The paper describes an experimental and theoretical study of the deposition of small spherical particles from a turbulent air flow in a curved duct. The objective was to investigate the interaction between the streamline curvature of the primary flow and the turbulent deposition mechanisms of diffusion and turbophoresis. The experiments were conducted with particles of uranine (used as a fluorescent tracer) produced by an aerosol generator. The particles were entrained in an air flow which passed vertically downwards through a long straight channel of rectangular cross-section leading to a 90° bend. The inside surfaces of the channel and bend were covered with tape to collect the deposited particles. Following a test run the tape was removed in sections, the uranine was dissolved in sodium hydroxide solution and the deposition rates established by measuring the uranine concentration with a luminescence spectrometer. The experimental results were compared with calculations of particle deposition in a curved duct using a computer program that solved the ensemble-averaged particle mass and momentum conservation equations. A particle density-weighted averaging procedure was used and the equations were expressed in terms of the particle convective, rather than total, velocity. This approach provided a simpler formulation of the particle turbulence correlations generated by the averaging process. The computer program was used to investigate the distance required to achieve a fully-developed particle flow in the straight entry channel as well as the variation of the deposition rate around the bend. The simulations showed good agreement with the experimental results. © 2012 Elsevier Ltd. Source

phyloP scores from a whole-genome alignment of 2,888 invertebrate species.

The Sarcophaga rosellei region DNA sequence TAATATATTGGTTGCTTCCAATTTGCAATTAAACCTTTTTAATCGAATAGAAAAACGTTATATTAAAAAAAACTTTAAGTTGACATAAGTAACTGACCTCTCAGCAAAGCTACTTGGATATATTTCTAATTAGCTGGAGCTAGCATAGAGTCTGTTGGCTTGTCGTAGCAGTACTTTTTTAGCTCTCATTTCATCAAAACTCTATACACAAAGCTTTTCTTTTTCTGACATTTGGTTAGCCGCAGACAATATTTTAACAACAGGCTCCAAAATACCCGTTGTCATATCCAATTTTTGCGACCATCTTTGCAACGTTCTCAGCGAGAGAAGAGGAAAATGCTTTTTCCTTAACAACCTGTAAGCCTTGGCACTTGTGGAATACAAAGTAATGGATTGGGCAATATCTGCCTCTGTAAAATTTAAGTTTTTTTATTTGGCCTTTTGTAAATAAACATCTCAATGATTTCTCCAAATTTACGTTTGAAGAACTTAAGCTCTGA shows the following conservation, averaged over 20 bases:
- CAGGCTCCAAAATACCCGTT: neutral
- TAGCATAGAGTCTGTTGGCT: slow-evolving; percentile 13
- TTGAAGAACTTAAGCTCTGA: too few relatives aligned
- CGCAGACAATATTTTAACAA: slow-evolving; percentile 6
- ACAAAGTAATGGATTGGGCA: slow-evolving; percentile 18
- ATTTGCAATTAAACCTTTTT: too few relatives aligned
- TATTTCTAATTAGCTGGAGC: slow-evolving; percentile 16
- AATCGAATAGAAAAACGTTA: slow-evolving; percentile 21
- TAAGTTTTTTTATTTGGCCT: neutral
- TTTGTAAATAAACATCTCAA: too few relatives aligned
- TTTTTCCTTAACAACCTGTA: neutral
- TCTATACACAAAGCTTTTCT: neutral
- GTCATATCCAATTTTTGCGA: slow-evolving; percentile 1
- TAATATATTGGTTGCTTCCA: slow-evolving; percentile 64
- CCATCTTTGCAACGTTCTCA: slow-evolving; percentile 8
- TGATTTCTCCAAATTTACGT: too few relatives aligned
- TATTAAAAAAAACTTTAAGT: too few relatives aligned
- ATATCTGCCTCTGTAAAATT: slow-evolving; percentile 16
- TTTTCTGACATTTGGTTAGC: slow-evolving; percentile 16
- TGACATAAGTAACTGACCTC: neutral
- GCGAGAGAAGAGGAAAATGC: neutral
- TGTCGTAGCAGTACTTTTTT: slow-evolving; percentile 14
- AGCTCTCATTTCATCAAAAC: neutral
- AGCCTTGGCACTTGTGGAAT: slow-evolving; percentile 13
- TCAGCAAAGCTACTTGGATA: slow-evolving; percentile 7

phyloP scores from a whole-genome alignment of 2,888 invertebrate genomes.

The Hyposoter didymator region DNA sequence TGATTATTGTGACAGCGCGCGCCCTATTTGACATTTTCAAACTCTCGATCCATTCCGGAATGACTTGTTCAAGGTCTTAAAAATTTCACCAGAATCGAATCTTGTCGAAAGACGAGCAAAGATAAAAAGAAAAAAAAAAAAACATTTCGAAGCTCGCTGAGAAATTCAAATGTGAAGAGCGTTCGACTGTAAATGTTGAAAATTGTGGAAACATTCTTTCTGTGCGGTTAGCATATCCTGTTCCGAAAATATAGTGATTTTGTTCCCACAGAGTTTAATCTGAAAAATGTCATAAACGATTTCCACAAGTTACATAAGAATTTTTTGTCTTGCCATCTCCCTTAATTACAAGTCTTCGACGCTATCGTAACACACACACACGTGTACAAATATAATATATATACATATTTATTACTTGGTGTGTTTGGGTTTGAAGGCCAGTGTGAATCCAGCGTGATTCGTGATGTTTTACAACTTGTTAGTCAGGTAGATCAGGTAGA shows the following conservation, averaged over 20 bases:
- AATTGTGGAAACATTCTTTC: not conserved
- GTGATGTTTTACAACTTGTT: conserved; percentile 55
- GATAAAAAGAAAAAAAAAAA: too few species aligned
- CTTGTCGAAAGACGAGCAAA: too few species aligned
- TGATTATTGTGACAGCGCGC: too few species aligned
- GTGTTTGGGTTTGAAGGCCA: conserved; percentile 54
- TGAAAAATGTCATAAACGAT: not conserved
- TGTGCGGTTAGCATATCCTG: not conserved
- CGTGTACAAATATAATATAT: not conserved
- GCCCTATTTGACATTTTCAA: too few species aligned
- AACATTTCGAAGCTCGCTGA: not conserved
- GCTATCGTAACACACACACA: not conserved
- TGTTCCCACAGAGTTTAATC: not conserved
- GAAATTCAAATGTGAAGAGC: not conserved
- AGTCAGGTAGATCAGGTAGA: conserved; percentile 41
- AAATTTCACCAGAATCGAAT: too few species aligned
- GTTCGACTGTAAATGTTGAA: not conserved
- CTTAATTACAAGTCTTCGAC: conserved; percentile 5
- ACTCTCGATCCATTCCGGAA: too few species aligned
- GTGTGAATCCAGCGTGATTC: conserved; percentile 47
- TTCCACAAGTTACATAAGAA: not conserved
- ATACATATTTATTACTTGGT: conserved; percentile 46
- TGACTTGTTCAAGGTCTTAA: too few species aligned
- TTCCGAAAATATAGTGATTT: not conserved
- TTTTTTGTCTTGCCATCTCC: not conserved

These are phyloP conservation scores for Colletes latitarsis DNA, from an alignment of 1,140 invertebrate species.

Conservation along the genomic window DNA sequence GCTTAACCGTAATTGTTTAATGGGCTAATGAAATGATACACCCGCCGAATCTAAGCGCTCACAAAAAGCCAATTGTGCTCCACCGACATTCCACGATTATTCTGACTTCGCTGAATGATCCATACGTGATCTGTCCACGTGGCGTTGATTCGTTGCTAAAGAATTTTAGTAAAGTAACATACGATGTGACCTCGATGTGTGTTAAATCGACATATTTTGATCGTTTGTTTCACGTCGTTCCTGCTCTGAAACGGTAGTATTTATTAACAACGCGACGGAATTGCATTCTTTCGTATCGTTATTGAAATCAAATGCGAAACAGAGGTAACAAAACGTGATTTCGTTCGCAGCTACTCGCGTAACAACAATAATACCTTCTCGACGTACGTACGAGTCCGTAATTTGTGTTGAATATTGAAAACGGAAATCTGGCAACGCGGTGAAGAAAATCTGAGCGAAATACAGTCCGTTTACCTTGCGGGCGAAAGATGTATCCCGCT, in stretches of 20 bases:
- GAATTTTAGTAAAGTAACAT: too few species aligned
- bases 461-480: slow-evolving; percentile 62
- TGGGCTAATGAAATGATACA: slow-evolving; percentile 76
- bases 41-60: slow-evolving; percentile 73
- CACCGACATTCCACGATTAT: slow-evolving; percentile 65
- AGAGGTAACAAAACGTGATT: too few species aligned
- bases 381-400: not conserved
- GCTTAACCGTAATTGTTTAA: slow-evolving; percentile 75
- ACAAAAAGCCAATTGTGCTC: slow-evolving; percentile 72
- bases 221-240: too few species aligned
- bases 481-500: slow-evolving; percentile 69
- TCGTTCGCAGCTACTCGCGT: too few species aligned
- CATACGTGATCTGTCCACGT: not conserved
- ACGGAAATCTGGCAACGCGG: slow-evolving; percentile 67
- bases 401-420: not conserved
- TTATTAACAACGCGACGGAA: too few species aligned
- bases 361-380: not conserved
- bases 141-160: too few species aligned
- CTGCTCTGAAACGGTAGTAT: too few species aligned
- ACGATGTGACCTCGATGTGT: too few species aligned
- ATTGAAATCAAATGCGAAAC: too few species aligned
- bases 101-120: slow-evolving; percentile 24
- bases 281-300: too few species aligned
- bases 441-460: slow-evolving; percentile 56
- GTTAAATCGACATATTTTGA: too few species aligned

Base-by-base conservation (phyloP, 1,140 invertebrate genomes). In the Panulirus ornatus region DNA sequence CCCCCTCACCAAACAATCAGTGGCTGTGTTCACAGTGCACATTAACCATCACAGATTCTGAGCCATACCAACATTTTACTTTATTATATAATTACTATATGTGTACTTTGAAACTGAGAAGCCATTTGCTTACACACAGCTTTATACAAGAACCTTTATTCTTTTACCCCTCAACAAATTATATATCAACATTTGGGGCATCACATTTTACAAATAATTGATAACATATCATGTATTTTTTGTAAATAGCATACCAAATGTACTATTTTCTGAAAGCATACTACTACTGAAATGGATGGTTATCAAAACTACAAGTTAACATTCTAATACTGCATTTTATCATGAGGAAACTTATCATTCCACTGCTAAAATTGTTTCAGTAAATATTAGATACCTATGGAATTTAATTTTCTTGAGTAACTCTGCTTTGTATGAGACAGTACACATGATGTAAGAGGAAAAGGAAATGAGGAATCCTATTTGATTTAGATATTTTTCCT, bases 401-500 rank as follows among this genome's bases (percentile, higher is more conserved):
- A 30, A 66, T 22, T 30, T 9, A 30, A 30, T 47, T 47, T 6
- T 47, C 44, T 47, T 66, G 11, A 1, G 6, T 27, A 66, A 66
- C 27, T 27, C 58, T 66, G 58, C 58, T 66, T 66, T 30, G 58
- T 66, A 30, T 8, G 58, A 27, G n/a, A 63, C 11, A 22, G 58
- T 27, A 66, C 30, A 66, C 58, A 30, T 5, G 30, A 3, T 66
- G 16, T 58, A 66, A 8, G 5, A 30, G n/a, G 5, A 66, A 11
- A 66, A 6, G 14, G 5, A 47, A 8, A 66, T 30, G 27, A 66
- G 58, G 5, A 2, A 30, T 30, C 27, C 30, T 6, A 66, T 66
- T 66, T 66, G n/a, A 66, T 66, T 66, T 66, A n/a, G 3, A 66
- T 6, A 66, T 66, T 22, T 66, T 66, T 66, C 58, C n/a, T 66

This article describes a generalization of the method of moments, called extended method of moments (EMM), for dispersion in periodic structures composed of impermeable or permeable porous inclusions. Prescribing pre-computed steady state velocity field in a single periodic cell, the EMM sequentially solves specific linear stationary advection-diffusion equations and restores any-order moments of the resident time distribution or the averaged concentration distribution. Like the pioneering Brenner's method, the EMM recovers mean seepage velocity and Taylor dispersion coefficient as the first two terms of the perturbative expansion. We consider two types of dispersion: spatial dispersion, i.e., spread of initially narrow pulse of concentration, and temporal dispersion, where different portions of the solute have different residence times inside the system. While the first (mean velocity) and the second (Taylor dispersion coefficient) moments coincide for both problems, the higher moments are different. Our perturbative approach allows to link them through simple analytical expressions. Although the relative importance of the higher moments decays downstream, they manifest the non-Gaussian behaviour of the breakthrough curves, especially if the solute can diffuse into less porous phase. The EMM quantifies two principal effects of bi-modality, as the appearance of sharp peaks and elongated tails of the distributions. In addition, the moments can be used for the numerical reconstruction of the corresponding distribution, avoiding time-consuming computations of solute transition through heterogeneous media. As illustration, solutions for Taylor dispersion, skewness, and kurtosis in Poiseuille flow and open/impermeable stratified systems, both in rectangular and cylindrical channels, power-law duct flows, shallow channels, and Darcy flow in parallel porous layers are obtained in closed analytical form for the entire range of Péclet numbers. The high-order moments and reconstructed profiles are compared to their predictions from the advection-diffusion equation for averaged concentration, based on the same averaged seepage velocity and Taylor dispersion coefficient. In parallel, we construct Lattice-Boltzmann equation (LBE) two-relaxation-times scheme to simulate transport of a passive scalar directly in heterogeneous media specified by discontinuous porosity distribution. We focus our numerical analysis and assessment on (i) truncation corrections, because of their impact on the moments, (ii) stability, since we show that stable Darcy velocity amplitude reduces with the porosity, and (iii) interface accuracy which is found to play the crucial role. The task is twofold: the LBE supports the EMM predictions, while the EMM provides non-trivial benchmarks for the numerical schemes. © 2014 AIP Publishing LLC. Source